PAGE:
It’s time to meet los padres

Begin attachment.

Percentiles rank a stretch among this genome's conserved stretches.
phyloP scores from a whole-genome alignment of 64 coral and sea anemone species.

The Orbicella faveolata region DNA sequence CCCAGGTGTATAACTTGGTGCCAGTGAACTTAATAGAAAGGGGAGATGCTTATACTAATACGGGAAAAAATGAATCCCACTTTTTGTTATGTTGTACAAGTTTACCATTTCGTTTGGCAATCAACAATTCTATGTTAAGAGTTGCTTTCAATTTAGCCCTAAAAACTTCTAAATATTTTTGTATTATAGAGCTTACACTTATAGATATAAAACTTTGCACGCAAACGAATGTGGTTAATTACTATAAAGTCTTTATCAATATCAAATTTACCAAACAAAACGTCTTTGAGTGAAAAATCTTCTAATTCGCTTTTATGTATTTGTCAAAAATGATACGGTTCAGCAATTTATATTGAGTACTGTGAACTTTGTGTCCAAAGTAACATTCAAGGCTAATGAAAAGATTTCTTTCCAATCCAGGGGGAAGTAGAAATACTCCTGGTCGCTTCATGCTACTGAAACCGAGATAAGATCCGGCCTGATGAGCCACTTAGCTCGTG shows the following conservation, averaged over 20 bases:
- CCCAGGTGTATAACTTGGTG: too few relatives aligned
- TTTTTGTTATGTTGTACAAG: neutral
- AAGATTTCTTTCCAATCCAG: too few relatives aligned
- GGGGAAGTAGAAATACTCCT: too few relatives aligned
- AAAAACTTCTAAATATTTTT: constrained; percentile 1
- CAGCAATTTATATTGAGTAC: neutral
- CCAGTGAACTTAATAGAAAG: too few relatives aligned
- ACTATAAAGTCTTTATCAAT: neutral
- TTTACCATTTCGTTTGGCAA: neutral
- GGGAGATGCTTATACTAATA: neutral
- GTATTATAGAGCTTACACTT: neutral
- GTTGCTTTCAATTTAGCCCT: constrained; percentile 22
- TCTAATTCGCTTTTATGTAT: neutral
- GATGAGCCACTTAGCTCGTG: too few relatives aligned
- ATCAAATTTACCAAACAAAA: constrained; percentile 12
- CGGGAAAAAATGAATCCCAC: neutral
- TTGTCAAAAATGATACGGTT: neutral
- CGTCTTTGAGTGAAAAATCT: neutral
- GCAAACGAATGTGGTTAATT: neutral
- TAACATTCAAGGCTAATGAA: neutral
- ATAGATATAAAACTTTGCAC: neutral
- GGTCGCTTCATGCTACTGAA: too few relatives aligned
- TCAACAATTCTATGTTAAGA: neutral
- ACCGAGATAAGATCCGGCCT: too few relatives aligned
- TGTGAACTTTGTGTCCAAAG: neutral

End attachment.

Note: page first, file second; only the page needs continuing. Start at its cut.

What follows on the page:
By the time you read this, I will be on a plane headed for Costa Rica to meet my new sister-in-law.Does anyone know how to say “sister-in-law” in Spanish?It should be an interesting trip to say the least. My brother is already down there with his besotted, awaiting the arrival of our entire family to meet his future wife. I suspect the whole thing will turn out something like “Meet the Parents” meets “My Big Fat Costa-Rican Wedding” crossed with “Spanglish,” except no one will be able to talk to one another.I can get by with the Spanish that I learned during my year abroad in Spain in high school, although I don’t expect I’ll be asking my brother’s fiancée where I can score some hash, or talking about how great it is that there’s no drinking age. Truth be told, I spent the better part of the semester getting drunk with Americans, smoking hand-rolled cigarettes sprinkled with hash (“chocolate”) and enjoying the attention I got for having blond hair (Americana rubia).Come to think of it, my Spanish wasn’t so different than my English, in that I learned to say what I wanted to say but never really bothered to learn to understand what was being said to me. I had a few sentences totally dialed, and I’d just say them over and over again. Stuff like, “You’re not allowed to smoke on airplanes in the United States for any flight that’s under two hours.” I might be dating myself there, but it was my favorite because it was a long sentence with a lot of words and it almost always got a really intense reaction.I’ve been to Costa Rica on a few trips already, and on the rare occasion I actually talk to someone who isn’t American, it seems people down there have no problem understanding me. So I’m sure my brother is counting on me to fill up some of the silence that will surely descend upon us like mud in our shoes, making simple things like putting one foot in front of the other seem extremely difficult.Believe me, I have a great attitude. I’m totally accepting of the fact that the fiancée is only 20 years old, doesn’t speak English, didn’t finish high school, and has never left Costa Rica in her entire short life. She makes my brother happy and that’s all that matters. I’ve already decided that is going to be my mantra when my mom freaks out about having to throw used toilet paper in the wastebasket because Third World plumbing can’t handle it.I’ll admit, I did choke a little bit when I heard that she has five other siblings between the ages of 17 years and 10 months old. Her mother, who is closer in age to me than she is at 42, just had a baby last year. I guess the father works at night as a security guard and sleeps all day, so we won’t be seeing much of him. The 17-year-old sister is extremely jealous because she met my brother first and liked him, but (thank god) he had some boundaries; what with not dating a 16-year-old – he drew the line at 19.Of course, they all live together in what I’m assuming aren’t luxury accommodations. When I asked my brother if their house had floors, he said, “Yes, but there is grass growing through the cement in some places.”So you can imagine it’s going to be quite cozy when the Berkleys of Connecticut show up for dinner. I guess the mom is already planning on the meal, the homemade tortillas and the chicken (talk about farm raised/organic/fresh, this one will come from the pen in the backyard), and the avocados from the tree. My brother can’t say enough about life on the farm. He loves it so much that they’re getting married so he can bring her back to the U.S. as soon as possible.My dad’s been downloading podcasts of Spanish lessons he listens to while he is vacuuming (his all-time favorite activity) or doing other inane activities. He says he has gotten through lesson 14 and has learned to say things like, “we would like a room with a view of the ocean,” and “my wife does not eat meat.” His accent is horrendous – it comes out all harsh and full of saliva like Russian or Hebrew. Every time he tries to roll the letter “r” spit comes flying from his mouth, but he’s trying and it’s actually very touching. He loves his Spanish name and has started to sign off on all his e-mails with “Hasta pronto, Ricardo.” He loves the Ricardo thing. I guess it’s better than being called Dick.Mom is in total denial. I mean, she has hardly uttered two words about it, and you can forget about hearing those words in Spanish. “She’ll learn English when she gets here,” is all she said.Mom has been to Costa Rica once and loved it so much she booked our trip for five days. I was like, “Mom, you do realize it takes two days to get down there each way, right? Which would give us all of one full day to actually be there?”She conceded and rebooked the trip for six days.Needless to say it’s going to be a quick trip, but one that will be filled, I’m sure, with plenty of stories for me to tell when I return. In the meantime, I’ve been practicing at least a few things I might be able to say with the words I know.Something along the lines of “I have blond hair and don’t smoke hash on airplanes.”I am sure it’s going to all be todo bien.The Princess wonders if she should begin dating foreigners as well. E-mail your love to firstname.lastname@example.org
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